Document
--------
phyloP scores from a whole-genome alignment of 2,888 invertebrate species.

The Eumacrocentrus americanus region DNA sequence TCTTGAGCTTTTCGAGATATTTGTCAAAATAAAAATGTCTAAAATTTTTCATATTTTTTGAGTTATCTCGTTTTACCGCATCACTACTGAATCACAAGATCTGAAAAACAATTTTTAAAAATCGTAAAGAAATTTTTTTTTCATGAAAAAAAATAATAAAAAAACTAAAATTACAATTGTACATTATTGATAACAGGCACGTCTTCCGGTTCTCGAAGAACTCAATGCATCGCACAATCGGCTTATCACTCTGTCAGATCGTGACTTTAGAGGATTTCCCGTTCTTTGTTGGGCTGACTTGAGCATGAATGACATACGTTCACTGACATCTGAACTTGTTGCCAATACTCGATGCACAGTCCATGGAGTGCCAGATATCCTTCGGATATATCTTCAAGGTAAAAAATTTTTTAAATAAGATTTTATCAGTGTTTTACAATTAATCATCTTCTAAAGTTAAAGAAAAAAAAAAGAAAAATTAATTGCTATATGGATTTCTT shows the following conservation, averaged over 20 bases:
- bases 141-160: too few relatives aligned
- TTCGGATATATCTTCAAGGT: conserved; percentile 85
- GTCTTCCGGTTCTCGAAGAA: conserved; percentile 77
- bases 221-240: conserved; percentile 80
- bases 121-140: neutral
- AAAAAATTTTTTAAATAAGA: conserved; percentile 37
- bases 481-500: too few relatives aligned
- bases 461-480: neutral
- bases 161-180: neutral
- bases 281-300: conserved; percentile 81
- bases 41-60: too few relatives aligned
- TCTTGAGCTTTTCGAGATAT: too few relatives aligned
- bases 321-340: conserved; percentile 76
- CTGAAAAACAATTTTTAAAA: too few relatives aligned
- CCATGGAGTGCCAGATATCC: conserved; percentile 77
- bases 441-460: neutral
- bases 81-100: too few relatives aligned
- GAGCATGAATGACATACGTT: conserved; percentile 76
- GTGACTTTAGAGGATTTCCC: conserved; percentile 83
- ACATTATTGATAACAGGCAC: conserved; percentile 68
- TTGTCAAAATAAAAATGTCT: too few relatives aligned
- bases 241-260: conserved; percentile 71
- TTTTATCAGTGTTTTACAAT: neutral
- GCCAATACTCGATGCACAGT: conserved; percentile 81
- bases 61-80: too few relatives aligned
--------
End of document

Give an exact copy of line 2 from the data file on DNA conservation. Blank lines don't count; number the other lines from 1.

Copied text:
The Eumacrocentrus americanus region DNA sequence TCTTGAGCTTTTCGAGATATTTGTCAAAATAAAAATGTCTAAAATTTTTCATATTTTTTGAGTTATCTCGTTTTACCGCATCACTACTGAATCACAAGATCTGAAAAACAATTTTTAAAAATCGTAAAGAAATTTTTTTTTCATGAAAAAAAATAATAAAAAAACTAAAATTACAATTGTACATTATTGATAACAGGCACGTCTTCCGGTTCTCGAAGAACTCAATGCATCGCACAATCGGCTTATCACTCTGTCAGATCGTGACTTTAGAGGATTTCCCGTTCTTTGTTGGGCTGACTTGAGCATGAATGACATACGTTCACTGACATCTGAACTTGTTGCCAATACTCGATGCACAGTCCATGGAGTGCCAGATATCCTTCGGATATATCTTCAAGGTAAAAAATTTTTTAAATAAGATTTTATCAGTGTTTTACAATTAATCATCTTCTAAAGTTAAAGAAAAAAAAAAGAAAAATTAATTGCTATATGGATTTCTT shows the following conservation, averaged over 20 bases: